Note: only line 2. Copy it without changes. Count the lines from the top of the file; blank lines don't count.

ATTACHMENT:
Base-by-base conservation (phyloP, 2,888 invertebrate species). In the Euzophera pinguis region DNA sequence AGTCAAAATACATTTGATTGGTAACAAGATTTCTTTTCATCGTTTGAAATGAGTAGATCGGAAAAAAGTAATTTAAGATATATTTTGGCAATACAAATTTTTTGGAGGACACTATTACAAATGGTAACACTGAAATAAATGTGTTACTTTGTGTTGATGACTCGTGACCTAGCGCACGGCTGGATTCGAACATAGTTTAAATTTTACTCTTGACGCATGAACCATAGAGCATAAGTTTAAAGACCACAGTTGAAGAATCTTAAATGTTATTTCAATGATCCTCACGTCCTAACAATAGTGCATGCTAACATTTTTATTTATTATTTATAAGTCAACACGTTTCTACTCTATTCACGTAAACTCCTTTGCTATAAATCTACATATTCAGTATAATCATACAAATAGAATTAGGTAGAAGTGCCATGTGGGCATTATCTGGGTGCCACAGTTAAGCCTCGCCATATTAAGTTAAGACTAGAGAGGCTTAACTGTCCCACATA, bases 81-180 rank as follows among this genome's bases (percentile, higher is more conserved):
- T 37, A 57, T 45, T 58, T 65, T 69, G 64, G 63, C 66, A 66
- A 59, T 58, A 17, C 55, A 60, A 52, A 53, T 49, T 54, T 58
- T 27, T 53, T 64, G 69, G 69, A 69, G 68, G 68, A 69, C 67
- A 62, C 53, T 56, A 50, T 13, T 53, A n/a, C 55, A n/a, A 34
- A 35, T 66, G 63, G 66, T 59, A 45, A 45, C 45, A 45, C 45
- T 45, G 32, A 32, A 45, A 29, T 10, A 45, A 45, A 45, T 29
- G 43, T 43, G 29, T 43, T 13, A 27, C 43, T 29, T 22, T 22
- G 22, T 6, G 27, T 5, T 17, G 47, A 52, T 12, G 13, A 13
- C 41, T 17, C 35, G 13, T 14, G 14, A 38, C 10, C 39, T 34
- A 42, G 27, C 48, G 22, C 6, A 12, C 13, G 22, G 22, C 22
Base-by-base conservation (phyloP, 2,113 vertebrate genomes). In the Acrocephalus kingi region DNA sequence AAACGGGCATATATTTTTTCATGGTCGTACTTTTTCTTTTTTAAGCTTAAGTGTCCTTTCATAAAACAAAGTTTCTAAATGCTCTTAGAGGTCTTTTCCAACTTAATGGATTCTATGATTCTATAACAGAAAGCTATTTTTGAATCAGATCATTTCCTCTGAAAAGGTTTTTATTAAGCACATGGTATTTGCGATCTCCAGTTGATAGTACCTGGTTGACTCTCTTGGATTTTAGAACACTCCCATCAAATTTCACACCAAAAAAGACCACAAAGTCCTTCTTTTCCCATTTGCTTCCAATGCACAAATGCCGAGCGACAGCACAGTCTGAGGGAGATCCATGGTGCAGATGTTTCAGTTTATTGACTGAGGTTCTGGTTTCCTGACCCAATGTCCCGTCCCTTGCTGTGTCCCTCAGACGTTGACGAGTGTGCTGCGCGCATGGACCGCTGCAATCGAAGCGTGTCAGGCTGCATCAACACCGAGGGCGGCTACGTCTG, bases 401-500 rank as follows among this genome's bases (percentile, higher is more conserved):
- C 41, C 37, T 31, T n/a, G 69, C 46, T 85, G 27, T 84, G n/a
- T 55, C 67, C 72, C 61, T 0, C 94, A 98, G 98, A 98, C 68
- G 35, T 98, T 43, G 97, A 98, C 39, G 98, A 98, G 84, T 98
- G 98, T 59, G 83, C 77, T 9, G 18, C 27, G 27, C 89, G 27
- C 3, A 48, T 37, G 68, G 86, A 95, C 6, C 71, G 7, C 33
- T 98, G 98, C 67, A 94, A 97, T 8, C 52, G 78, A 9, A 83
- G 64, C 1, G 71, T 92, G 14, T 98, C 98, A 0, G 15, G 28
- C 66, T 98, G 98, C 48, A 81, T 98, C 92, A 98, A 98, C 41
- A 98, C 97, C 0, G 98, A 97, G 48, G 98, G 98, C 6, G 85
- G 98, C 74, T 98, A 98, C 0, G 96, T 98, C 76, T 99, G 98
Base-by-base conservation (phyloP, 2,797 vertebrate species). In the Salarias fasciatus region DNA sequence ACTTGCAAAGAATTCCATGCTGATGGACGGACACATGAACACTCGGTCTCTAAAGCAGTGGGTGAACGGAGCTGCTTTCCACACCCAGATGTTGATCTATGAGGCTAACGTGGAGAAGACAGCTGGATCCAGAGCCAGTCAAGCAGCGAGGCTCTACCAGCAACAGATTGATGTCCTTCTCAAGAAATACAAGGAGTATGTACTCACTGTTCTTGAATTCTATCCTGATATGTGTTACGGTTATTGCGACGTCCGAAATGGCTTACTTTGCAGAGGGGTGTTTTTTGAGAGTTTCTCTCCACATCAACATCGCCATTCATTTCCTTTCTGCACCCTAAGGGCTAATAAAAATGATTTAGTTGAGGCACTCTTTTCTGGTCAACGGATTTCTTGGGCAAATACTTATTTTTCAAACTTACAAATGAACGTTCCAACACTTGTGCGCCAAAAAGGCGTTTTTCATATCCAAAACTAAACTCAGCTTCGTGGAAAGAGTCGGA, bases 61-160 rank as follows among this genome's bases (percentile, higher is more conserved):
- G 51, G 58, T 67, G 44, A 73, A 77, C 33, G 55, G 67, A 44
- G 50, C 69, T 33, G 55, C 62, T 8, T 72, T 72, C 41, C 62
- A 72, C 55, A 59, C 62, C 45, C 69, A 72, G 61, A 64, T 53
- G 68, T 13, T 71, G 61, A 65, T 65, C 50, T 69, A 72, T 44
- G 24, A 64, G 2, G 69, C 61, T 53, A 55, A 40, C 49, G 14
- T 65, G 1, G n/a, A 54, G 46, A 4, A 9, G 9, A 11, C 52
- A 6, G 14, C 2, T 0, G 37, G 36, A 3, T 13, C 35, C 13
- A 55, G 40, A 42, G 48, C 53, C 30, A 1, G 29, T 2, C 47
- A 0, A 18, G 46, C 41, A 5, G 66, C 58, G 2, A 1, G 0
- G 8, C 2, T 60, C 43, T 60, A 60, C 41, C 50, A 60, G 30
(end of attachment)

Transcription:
- T 37, A 57, T 45, T 58, T 65, T 69, G 64, G 63, C 66, A 66